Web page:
Colorado woman chooses to stop chemo to finish her bucket list

Her decision not to seek treatment has angered some - who accuse her of giving up - but she doesn't see it that way.

NEXT WITH KYLE CLARK - The emergency room doctor sat down on the bed and looked Tammy Hubbard in the eye. 

"Hon...you have stage four colon cancer." 

A wave of shock overcame Tammy as the past few years of her life started to make sense. The fatigue, the blood, the pain.

"I was inoperable from the beginning because it spread so bad in my liver that I had at one point 30 tumors," Tammy said. "I have one the size of a baseball."

Three years too late, Tammy, who lives in Aurora, began chemotherapy. She decided to stop on her fifteenth round. 

"Every time I had chemo, I cried on the way to the hospital," Tammy said. 

The chemo would have extended her life for a year at max. Without it, Tammy now only has a few months left.

"I wanted to have quality of life over quantity of life," she said.

Instead of making weekly trips to the hospital, Tammy has been busy crossing off her bucket list since May.

So far, Tammy and her family have traveled to Santa Fe, New Mexico and Yellowstone National Park.

Her bucket list is to simply spend all the time she has left with the people she loves.

"Family, friends, faith...are what it's all about," Tammy said. "We love each other very much, and we support each other and take care of each other."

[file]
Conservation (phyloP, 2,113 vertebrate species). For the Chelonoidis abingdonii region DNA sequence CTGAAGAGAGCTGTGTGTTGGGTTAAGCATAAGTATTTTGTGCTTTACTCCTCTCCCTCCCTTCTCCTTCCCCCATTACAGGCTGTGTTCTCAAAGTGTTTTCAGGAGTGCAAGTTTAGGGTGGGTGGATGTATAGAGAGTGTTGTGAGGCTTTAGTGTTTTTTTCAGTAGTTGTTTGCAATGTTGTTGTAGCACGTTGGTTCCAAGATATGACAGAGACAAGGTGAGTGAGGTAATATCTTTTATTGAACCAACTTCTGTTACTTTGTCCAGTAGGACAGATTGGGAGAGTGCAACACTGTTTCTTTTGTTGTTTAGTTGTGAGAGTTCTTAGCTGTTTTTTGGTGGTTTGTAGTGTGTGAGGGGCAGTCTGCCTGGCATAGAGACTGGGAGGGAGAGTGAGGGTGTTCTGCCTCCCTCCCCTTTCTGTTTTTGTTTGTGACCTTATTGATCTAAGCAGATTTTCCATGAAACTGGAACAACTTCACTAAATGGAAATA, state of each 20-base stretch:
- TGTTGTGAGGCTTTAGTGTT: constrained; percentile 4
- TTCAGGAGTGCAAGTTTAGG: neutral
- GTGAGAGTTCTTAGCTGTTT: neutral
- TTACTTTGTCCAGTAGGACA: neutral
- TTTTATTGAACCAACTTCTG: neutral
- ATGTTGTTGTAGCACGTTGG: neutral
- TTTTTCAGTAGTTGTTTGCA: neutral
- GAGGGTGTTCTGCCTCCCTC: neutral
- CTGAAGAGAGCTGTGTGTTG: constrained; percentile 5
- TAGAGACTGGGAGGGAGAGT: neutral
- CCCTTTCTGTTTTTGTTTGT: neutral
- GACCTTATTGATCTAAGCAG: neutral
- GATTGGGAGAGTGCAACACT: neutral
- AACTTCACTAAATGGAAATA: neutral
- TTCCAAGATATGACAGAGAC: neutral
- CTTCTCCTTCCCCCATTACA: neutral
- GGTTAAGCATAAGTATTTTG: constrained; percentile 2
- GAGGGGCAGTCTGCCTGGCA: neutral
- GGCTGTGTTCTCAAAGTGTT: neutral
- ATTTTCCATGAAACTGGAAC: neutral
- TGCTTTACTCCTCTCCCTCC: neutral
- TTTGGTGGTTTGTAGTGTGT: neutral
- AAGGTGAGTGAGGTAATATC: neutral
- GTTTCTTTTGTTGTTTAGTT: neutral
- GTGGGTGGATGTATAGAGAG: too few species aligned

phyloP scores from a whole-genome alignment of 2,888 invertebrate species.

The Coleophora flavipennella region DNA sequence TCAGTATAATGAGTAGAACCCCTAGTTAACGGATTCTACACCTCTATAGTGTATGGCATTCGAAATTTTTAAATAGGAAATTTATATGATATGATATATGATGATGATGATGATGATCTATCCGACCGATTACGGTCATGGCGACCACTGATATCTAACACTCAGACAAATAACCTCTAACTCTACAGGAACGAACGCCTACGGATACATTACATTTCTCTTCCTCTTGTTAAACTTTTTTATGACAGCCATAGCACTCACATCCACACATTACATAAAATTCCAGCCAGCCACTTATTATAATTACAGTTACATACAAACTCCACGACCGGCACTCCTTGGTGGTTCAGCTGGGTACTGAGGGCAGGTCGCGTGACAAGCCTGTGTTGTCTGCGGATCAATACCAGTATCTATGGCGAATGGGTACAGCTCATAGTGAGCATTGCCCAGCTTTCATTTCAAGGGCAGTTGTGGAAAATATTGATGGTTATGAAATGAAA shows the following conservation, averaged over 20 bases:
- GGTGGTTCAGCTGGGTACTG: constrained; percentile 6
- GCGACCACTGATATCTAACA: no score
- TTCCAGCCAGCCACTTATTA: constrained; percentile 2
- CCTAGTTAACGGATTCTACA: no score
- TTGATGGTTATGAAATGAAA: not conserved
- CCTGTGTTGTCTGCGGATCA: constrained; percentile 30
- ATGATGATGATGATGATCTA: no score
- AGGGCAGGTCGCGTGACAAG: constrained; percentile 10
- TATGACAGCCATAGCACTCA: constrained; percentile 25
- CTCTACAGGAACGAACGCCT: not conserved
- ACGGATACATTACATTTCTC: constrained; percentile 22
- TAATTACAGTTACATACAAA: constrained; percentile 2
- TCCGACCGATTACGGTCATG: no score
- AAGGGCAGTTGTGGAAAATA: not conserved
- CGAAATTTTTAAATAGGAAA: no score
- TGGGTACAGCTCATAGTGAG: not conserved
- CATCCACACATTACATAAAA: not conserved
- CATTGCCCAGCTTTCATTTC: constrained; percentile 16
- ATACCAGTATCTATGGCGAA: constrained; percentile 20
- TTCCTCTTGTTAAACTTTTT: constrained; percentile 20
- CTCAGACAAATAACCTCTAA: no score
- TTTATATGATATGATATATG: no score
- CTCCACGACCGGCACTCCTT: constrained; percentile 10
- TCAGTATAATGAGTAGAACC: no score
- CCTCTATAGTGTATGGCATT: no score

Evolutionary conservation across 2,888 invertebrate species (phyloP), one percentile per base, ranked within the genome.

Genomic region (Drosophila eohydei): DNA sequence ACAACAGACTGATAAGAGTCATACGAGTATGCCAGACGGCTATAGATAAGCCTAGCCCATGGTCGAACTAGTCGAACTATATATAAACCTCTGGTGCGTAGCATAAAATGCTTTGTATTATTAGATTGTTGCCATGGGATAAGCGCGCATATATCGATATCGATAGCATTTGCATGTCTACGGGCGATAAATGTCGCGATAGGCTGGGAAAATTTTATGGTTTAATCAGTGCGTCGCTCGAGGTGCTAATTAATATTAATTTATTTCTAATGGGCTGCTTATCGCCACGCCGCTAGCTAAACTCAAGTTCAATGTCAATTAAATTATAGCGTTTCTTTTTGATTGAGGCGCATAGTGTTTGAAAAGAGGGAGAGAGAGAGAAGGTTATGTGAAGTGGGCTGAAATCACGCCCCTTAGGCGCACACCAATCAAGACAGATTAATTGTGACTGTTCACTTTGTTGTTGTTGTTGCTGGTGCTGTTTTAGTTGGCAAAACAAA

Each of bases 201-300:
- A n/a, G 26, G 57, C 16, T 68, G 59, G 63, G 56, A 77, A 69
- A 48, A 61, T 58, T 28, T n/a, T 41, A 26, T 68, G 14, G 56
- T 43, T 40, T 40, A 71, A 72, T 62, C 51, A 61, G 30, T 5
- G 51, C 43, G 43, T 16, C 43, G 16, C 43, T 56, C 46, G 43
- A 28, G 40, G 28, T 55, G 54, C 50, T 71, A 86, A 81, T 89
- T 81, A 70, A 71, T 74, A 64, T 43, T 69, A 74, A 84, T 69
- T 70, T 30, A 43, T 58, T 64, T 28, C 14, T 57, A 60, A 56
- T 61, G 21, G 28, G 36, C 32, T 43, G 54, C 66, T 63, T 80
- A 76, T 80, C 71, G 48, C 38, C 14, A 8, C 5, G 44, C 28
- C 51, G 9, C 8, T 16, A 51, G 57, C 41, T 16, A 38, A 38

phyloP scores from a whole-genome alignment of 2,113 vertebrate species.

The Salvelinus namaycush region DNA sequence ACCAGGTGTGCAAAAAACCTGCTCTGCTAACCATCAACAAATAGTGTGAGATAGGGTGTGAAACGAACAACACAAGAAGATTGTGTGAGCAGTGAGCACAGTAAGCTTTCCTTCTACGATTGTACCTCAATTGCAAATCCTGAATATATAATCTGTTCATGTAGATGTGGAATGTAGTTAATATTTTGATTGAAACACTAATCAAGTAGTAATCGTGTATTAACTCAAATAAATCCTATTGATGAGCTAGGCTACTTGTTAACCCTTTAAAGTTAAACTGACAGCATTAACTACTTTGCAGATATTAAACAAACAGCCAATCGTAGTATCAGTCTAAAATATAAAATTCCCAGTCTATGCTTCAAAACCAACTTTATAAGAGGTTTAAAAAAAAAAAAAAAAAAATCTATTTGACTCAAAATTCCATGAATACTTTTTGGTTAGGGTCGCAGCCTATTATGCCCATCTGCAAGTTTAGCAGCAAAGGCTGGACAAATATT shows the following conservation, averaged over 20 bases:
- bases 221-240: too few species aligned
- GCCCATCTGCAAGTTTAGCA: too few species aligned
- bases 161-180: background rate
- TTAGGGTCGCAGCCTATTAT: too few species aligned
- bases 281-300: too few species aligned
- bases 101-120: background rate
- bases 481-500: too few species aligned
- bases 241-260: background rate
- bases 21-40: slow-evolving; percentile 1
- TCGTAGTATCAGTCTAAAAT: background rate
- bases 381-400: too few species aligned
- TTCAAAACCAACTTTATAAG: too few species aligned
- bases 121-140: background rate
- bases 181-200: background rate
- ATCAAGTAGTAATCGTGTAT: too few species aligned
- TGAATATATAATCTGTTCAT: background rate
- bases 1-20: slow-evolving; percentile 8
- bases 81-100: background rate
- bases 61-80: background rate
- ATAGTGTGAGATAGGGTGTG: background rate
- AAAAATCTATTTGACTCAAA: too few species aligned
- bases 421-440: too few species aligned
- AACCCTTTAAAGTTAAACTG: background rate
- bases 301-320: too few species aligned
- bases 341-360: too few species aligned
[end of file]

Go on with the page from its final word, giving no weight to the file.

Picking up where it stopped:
This is the rest of Tammy's bucket list: 

  • A trip to Las Vegas and the Grand Canyon
  • A cruise on the MS Harmony of the Seas
  • A romantic getaway to Mexico with her husband
  • Visit family in Ohio 
  • Make Christmas cookies with the girls in the family 
  • Michael Martin Murphey concert in December at Lone Tree Arts Center

"We're doing it up to the nines, just splurging on everything we can afford because I know it's the last time I'll get to do it," Tammy said.

Though the cancer makes her tired, Tammy tries to take advantage of each day.

"I don't want to sit around. I don't want to lay around and feel sorry for myself. I don't want to retreat into a hole and let time pass me by," Tammy said. "I want to seize every moment that I can." 

Her family has taken notice.

"She's extremely strong...because if she wasn't, she wouldn't be doing this today," Tammy's mother, Joyce Conklin said. "She will be tremendously missed...even though I know in my heart that she will always be with us." 

Tammy shares her story for at least one person to hear her message: Trust your gut feeling.

"My gut feeling kept telling me there was something more seriously wrong than what my acupuncturist would let me believe, or that my regular doctors were missing," Tammy said. "I knew I was dying." 

Her family, including her husband, mother, and son, describes Tammy as a wonderful mother, friend, kind, and loving. 

"My faith is everything. My faith is what's getting me through the health issues and facing dying," she said. "I just trust God and his plan. I don't think he gave me cancer by any means, but I feel like he's been there for me all through it." 

Tammy said she knows people might judge her decision to stop fighting the fight.

"What they don't realize is that I did the fight. I'm not going to beat it. I'm not going to win. Therefore, I choose to be happy. And I am happy. I'm dying, but I'm happy."

Conkin said Tammy's main bucket list is to be there on her son's birthday in April. 

© 2017 KUSA-TV


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